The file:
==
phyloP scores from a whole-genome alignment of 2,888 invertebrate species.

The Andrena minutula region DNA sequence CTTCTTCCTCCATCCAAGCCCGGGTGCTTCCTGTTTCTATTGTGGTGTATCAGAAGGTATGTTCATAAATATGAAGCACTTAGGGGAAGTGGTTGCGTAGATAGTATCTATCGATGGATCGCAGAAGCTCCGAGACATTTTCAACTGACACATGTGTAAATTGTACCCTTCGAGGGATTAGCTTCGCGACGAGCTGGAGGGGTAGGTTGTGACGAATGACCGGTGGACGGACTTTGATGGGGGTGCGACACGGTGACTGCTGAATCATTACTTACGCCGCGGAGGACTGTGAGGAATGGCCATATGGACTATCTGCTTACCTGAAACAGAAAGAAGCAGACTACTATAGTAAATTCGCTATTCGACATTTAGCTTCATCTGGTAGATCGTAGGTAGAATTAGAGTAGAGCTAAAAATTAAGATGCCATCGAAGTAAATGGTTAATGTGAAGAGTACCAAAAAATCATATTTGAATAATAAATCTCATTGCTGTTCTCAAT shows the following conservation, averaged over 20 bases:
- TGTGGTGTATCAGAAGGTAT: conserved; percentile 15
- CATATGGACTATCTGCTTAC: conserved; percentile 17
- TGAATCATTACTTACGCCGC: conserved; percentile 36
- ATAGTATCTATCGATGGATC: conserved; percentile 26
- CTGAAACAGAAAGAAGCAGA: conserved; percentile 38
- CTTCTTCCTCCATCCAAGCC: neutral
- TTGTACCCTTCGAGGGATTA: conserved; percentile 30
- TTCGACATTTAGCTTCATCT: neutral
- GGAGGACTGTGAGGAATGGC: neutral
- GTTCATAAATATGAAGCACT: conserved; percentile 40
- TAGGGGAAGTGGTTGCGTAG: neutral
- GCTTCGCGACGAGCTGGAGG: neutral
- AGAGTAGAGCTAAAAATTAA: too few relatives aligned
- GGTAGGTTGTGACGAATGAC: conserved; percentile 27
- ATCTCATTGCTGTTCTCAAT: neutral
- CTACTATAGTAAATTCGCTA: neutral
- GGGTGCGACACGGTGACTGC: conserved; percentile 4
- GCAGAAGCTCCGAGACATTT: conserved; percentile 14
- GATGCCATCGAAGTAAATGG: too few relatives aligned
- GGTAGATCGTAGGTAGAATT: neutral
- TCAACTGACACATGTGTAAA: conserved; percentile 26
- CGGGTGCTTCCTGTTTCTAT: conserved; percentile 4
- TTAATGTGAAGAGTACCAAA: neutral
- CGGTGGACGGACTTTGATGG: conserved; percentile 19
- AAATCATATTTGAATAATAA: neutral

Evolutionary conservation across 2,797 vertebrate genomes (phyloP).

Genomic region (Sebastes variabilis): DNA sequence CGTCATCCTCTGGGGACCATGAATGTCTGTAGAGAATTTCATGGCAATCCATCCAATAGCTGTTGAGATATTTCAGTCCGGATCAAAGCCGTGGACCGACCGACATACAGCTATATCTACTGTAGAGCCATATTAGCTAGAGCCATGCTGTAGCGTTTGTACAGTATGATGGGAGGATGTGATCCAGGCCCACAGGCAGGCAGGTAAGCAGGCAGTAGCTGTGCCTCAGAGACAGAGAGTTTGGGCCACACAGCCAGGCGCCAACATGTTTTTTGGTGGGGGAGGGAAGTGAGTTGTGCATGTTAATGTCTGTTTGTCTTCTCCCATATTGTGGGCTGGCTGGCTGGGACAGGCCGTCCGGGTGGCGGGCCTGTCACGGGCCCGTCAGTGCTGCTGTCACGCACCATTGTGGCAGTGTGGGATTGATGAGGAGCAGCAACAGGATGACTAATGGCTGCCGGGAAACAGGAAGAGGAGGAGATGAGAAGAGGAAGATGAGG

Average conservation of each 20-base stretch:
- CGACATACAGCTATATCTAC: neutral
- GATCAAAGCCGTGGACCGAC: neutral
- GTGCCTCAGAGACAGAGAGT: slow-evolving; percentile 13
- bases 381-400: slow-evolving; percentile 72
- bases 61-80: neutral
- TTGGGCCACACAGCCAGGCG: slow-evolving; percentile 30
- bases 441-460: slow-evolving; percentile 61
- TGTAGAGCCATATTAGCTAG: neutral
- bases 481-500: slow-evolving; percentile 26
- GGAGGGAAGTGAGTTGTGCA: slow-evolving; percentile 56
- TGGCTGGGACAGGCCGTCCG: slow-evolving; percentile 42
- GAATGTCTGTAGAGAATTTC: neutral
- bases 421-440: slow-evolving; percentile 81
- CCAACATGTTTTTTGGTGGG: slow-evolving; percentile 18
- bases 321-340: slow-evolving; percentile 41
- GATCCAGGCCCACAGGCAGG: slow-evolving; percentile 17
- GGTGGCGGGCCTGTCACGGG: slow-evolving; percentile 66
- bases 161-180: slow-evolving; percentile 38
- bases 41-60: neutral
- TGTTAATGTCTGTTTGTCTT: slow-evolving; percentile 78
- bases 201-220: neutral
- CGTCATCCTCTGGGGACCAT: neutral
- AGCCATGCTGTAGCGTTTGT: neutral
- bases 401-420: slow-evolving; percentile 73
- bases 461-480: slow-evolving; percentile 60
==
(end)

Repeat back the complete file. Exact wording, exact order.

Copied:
phyloP scores from a whole-genome alignment of 2,888 invertebrate species.

The Andrena minutula region DNA sequence CTTCTTCCTCCATCCAAGCCCGGGTGCTTCCTGTTTCTATTGTGGTGTATCAGAAGGTATGTTCATAAATATGAAGCACTTAGGGGAAGTGGTTGCGTAGATAGTATCTATCGATGGATCGCAGAAGCTCCGAGACATTTTCAACTGACACATGTGTAAATTGTACCCTTCGAGGGATTAGCTTCGCGACGAGCTGGAGGGGTAGGTTGTGACGAATGACCGGTGGACGGACTTTGATGGGGGTGCGACACGGTGACTGCTGAATCATTACTTACGCCGCGGAGGACTGTGAGGAATGGCCATATGGACTATCTGCTTACCTGAAACAGAAAGAAGCAGACTACTATAGTAAATTCGCTATTCGACATTTAGCTTCATCTGGTAGATCGTAGGTAGAATTAGAGTAGAGCTAAAAATTAAGATGCCATCGAAGTAAATGGTTAATGTGAAGAGTACCAAAAAATCATATTTGAATAATAAATCTCATTGCTGTTCTCAAT shows the following conservation, averaged over 20 bases:
- TGTGGTGTATCAGAAGGTAT: conserved; percentile 15
- CATATGGACTATCTGCTTAC: conserved; percentile 17
- TGAATCATTACTTACGCCGC: conserved; percentile 36
- ATAGTATCTATCGATGGATC: conserved; percentile 26
- CTGAAACAGAAAGAAGCAGA: conserved; percentile 38
- CTTCTTCCTCCATCCAAGCC: neutral
- TTGTACCCTTCGAGGGATTA: conserved; percentile 30
- TTCGACATTTAGCTTCATCT: neutral
- GGAGGACTGTGAGGAATGGC: neutral
- GTTCATAAATATGAAGCACT: conserved; percentile 40
- TAGGGGAAGTGGTTGCGTAG: neutral
- GCTTCGCGACGAGCTGGAGG: neutral
- AGAGTAGAGCTAAAAATTAA: too few relatives aligned
- GGTAGGTTGTGACGAATGAC: conserved; percentile 27
- ATCTCATTGCTGTTCTCAAT: neutral
- CTACTATAGTAAATTCGCTA: neutral
- GGGTGCGACACGGTGACTGC: conserved; percentile 4
- GCAGAAGCTCCGAGACATTT: conserved; percentile 14
- GATGCCATCGAAGTAAATGG: too few relatives aligned
- GGTAGATCGTAGGTAGAATT: neutral
- TCAACTGACACATGTGTAAA: conserved; percentile 26
- CGGGTGCTTCCTGTTTCTAT: conserved; percentile 4
- TTAATGTGAAGAGTACCAAA: neutral
- CGGTGGACGGACTTTGATGG: conserved; percentile 19
- AAATCATATTTGAATAATAA: neutral

Evolutionary conservation across 2,797 vertebrate genomes (phyloP).

Genomic region (Sebastes variabilis): DNA sequence CGTCATCCTCTGGGGACCATGAATGTCTGTAGAGAATTTCATGGCAATCCATCCAATAGCTGTTGAGATATTTCAGTCCGGATCAAAGCCGTGGACCGACCGACATACAGCTATATCTACTGTAGAGCCATATTAGCTAGAGCCATGCTGTAGCGTTTGTACAGTATGATGGGAGGATGTGATCCAGGCCCACAGGCAGGCAGGTAAGCAGGCAGTAGCTGTGCCTCAGAGACAGAGAGTTTGGGCCACACAGCCAGGCGCCAACATGTTTTTTGGTGGGGGAGGGAAGTGAGTTGTGCATGTTAATGTCTGTTTGTCTTCTCCCATATTGTGGGCTGGCTGGCTGGGACAGGCCGTCCGGGTGGCGGGCCTGTCACGGGCCCGTCAGTGCTGCTGTCACGCACCATTGTGGCAGTGTGGGATTGATGAGGAGCAGCAACAGGATGACTAATGGCTGCCGGGAAACAGGAAGAGGAGGAGATGAGAAGAGGAAGATGAGG

Average conservation of each 20-base stretch:
- CGACATACAGCTATATCTAC: neutral
- GATCAAAGCCGTGGACCGAC: neutral
- GTGCCTCAGAGACAGAGAGT: slow-evolving; percentile 13
- bases 381-400: slow-evolving; percentile 72
- bases 61-80: neutral
- TTGGGCCACACAGCCAGGCG: slow-evolving; percentile 30
- bases 441-460: slow-evolving; percentile 61
- TGTAGAGCCATATTAGCTAG: neutral
- bases 481-500: slow-evolving; percentile 26
- GGAGGGAAGTGAGTTGTGCA: slow-evolving; percentile 56
- TGGCTGGGACAGGCCGTCCG: slow-evolving; percentile 42
- GAATGTCTGTAGAGAATTTC: neutral
- bases 421-440: slow-evolving; percentile 81
- CCAACATGTTTTTTGGTGGG: slow-evolving; percentile 18
- bases 321-340: slow-evolving; percentile 41
- GATCCAGGCCCACAGGCAGG: slow-evolving; percentile 17
- GGTGGCGGGCCTGTCACGGG: slow-evolving; percentile 66
- bases 161-180: slow-evolving; percentile 38
- bases 41-60: neutral
- TGTTAATGTCTGTTTGTCTT: slow-evolving; percentile 78
- bases 201-220: neutral
- CGTCATCCTCTGGGGACCAT: neutral
- AGCCATGCTGTAGCGTTTGT: neutral
- bases 401-420: slow-evolving; percentile 73
- bases 461-480: slow-evolving; percentile 60